De La Soul, circa 1990 (Michael Ochs Archives/Getty Images)

After being banned from selling and distributing their music (thanks to The Turtles and The Beastie Boys), De La Soul’s music is finally available on streaming platforms.

As one of the most influential rap groups of the ‘90s, their absence has been felt heavily, especially by people who grew up listening to their music. The group: Trugoy, Maseo, and Posdnuos, formed while in high school, and while figuring out their style of music and creativity, they did what many artists do – sample other songs.

In one song, “Transmitting Live from Mars,” they sampled a 12-second segment of the song “You Showed Me” by The Turtles. Copyright laws can get confusing and subjective, but there is a “fair use” policy, defined by as “A copyright provision that permits you to use 10, 15, or 30 seconds of music without copyright obligation. That is, you understand that you can use a short section of a song without paying a fee.”

De La Soul’s song was so great that the daughter of one member of The Turtles purchased the record. When she was listening to it in her room, her dad asked if she knew whose song she was playing and she answered, “De La Soul.” He was furious that his daughter recognized his song as somebody else’s, so two Turtles, Howard Kaylan, and Mark Volman, sued the group for $2.5 million dollars and wrecked De La Soul’s career.

Volman famously stated, “Anybody who can honestly say sampling is some sort of creativity has never done anything creative.” The intention in that is very ironic because the first hit song The Turtles produced was a cover of a Bob Dylan song. If they are so keen on being original with creating music, where was that energy the entire time White people have been appropriating Black music? Yes, using a 12 second sample of a song without getting permission from the artist is problematic. However, entire genres such as jazz, blues, rock, and hip-hop have been used and appropriated without crediting the community that created them. The genre of The Turtles’ music as a whole was paved by Black artists, like Jimi Hendrix, Aretha Franklin, The Temptations, Stevie Wonder, and countless others. Although The Turtles may have not been directly sampled from those artists, all American music originates from Black people, and ‘60s psychedelic/rock to a great extent.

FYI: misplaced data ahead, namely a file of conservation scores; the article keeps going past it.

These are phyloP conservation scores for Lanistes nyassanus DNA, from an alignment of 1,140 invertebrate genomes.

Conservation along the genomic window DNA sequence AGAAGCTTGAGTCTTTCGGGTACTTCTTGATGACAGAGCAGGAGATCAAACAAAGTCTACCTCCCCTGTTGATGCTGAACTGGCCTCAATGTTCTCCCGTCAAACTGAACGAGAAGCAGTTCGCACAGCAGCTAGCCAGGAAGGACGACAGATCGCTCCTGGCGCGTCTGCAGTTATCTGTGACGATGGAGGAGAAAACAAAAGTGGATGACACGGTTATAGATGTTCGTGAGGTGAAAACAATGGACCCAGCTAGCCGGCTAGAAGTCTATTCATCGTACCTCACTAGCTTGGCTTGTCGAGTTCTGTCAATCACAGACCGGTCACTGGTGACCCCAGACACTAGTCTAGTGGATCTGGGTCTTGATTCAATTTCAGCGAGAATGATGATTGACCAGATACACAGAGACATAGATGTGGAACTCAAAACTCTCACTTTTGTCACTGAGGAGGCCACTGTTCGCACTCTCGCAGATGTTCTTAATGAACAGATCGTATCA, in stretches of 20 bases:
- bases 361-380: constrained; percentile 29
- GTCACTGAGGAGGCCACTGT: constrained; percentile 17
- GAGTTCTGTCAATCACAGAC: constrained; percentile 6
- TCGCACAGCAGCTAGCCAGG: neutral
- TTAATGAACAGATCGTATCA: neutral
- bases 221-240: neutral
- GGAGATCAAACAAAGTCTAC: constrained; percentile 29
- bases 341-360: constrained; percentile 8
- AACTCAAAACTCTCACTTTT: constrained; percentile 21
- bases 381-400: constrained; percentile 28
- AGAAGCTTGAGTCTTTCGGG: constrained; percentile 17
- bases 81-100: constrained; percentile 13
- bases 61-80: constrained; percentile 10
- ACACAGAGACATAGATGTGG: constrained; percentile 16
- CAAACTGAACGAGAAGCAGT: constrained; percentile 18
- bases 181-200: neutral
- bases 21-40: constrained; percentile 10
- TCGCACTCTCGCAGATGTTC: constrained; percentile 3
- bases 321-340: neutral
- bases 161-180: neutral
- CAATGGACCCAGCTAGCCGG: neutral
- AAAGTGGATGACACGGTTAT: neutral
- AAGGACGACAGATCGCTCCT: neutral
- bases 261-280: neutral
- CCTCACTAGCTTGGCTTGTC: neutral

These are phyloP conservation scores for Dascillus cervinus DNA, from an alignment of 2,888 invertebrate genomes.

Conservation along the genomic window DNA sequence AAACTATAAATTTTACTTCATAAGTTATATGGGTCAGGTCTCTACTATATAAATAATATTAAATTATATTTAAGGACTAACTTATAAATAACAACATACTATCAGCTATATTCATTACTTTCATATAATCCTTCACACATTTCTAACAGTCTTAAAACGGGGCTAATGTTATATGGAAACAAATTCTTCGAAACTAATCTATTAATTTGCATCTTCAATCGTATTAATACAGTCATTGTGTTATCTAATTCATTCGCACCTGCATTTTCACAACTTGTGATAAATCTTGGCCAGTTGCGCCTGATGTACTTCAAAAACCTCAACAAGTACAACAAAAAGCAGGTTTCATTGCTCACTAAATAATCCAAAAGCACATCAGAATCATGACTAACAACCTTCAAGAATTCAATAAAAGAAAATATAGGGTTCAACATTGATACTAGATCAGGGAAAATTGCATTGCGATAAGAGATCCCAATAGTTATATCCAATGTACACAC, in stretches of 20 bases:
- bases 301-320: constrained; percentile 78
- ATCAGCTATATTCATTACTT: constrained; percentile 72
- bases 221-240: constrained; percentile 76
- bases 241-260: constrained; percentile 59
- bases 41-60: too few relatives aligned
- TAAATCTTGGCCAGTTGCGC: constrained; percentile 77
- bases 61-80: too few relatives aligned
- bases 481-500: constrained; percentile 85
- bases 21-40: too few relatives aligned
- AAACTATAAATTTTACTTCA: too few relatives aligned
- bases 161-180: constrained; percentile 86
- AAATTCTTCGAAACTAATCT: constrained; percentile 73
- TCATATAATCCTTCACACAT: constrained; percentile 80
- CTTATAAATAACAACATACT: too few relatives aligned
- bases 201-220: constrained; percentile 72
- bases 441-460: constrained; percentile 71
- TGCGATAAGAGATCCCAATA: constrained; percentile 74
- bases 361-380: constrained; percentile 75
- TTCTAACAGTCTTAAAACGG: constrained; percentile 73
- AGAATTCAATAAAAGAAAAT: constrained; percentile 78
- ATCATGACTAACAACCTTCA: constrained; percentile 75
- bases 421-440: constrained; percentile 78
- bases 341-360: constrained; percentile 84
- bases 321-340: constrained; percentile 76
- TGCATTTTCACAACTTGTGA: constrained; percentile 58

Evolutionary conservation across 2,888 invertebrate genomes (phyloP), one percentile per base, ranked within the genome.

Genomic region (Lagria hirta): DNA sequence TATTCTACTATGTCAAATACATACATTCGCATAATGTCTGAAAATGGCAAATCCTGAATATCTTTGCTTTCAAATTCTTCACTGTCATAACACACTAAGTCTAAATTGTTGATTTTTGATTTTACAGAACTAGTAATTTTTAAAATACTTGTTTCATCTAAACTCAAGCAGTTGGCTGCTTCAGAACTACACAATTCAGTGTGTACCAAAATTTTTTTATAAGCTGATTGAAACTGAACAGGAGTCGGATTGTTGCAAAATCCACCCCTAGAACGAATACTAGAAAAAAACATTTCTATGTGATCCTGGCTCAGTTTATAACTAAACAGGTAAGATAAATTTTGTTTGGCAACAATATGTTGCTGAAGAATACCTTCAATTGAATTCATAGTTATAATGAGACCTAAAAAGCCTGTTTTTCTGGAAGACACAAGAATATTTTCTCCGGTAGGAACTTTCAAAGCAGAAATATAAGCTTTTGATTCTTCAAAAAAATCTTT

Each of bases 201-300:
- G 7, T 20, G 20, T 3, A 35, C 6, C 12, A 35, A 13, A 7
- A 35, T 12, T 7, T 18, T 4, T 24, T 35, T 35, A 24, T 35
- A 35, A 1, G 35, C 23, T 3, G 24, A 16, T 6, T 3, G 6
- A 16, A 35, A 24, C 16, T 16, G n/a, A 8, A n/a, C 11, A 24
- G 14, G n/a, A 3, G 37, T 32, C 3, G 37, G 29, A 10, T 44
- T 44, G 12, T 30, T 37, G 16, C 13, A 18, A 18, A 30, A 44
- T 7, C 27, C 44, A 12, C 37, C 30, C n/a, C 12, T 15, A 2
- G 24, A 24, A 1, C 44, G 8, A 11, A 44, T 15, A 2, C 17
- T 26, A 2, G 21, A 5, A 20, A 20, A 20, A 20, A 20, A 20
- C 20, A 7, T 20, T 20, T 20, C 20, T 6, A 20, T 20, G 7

While De La Soul having the freedom to release their music on streaming platforms is extremely exciting, there is a bittersweet aspect to the whole situation because Trugoy passed away just a few weeks ago. In a New York Times article, Maseo talked about this, saying, “We fought so hard and so long for it. For him not to be here, it’s awkward; it hurts.” Still, Posdnuos and Maseo have been able to celebrate while simultaneously mourning the loss of their best friend.

I know I will definitely be listening to their whole discography, and you should too! If you listen to any variation/style of rap, it’s extremely important to learn about the origins and history of it. De La Soul is a great group to learn from because of the oppression they have been through, and the impact they have made on the entire genre of music. Let us know your favorite songs!